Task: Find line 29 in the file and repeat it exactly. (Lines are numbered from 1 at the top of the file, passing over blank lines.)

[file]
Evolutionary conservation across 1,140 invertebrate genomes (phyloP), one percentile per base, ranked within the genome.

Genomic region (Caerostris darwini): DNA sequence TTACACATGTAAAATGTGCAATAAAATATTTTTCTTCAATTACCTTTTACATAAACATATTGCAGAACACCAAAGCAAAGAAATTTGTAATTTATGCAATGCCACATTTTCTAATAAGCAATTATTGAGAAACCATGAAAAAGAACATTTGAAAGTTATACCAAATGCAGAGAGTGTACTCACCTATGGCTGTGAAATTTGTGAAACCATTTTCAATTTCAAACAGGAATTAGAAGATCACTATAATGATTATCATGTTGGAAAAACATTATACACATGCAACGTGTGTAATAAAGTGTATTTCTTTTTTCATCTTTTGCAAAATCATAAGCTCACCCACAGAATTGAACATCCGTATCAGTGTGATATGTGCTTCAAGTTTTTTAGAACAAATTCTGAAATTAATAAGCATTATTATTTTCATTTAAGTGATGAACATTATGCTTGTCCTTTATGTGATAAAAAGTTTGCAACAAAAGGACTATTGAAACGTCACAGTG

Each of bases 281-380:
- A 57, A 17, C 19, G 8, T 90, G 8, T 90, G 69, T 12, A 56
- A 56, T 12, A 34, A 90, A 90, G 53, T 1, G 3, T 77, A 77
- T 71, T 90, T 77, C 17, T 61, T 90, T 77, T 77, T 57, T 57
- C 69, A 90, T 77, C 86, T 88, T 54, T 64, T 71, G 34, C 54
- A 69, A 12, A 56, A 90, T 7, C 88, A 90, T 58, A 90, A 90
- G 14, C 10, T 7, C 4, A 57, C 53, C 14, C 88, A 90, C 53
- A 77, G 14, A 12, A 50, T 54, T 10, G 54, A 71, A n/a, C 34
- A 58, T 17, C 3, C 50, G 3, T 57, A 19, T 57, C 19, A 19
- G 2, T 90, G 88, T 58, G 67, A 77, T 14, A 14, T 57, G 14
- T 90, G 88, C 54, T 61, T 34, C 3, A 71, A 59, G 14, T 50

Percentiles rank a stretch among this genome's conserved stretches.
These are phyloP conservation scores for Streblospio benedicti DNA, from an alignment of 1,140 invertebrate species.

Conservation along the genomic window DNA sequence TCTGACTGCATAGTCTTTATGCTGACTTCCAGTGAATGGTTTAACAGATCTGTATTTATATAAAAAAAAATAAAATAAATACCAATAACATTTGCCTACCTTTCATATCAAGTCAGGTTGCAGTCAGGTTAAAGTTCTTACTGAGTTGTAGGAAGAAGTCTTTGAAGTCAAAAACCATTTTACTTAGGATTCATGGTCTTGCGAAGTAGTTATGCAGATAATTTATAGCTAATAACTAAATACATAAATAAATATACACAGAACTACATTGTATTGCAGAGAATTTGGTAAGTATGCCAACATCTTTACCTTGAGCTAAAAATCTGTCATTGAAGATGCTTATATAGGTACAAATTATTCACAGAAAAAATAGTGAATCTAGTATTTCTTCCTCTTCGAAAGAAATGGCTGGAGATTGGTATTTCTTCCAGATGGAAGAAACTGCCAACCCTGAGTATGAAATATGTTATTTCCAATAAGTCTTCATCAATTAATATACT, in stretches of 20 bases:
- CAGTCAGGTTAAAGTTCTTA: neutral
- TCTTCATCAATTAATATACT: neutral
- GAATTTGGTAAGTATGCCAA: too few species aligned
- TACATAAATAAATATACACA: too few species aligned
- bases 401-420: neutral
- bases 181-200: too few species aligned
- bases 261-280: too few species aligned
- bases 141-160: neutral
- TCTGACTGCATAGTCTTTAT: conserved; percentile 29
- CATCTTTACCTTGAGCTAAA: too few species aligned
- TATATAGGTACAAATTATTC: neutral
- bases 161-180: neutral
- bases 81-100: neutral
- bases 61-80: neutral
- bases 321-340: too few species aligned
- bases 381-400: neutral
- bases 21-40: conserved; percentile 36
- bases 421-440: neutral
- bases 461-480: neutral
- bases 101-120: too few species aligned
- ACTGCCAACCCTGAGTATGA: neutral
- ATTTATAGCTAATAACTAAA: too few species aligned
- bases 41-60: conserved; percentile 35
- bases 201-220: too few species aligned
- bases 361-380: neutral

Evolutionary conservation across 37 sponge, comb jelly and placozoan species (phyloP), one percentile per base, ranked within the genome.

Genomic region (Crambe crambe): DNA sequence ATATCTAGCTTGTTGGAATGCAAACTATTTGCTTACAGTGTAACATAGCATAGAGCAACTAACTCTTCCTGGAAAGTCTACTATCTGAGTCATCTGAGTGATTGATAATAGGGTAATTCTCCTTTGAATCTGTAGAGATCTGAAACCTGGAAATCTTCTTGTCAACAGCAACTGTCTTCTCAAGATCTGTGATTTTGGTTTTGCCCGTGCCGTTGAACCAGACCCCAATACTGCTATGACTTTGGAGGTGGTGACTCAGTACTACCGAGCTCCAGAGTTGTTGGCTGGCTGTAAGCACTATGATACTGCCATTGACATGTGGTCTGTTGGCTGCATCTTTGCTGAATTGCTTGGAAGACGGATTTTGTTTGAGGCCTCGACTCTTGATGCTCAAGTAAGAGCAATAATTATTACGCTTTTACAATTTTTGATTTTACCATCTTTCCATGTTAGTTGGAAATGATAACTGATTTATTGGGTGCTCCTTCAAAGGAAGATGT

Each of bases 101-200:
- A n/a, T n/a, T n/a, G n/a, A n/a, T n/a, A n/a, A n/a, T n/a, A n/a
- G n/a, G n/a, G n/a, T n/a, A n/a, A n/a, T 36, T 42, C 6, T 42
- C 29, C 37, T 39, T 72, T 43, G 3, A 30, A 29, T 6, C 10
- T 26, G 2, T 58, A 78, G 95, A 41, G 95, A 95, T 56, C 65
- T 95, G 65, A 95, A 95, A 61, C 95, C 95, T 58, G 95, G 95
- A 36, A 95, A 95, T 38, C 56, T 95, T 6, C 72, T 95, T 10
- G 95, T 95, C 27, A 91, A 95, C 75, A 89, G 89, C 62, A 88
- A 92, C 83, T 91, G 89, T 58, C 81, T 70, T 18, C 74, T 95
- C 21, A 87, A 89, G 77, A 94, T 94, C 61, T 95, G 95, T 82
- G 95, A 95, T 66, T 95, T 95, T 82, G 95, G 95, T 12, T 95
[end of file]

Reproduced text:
- bases 81-100: neutral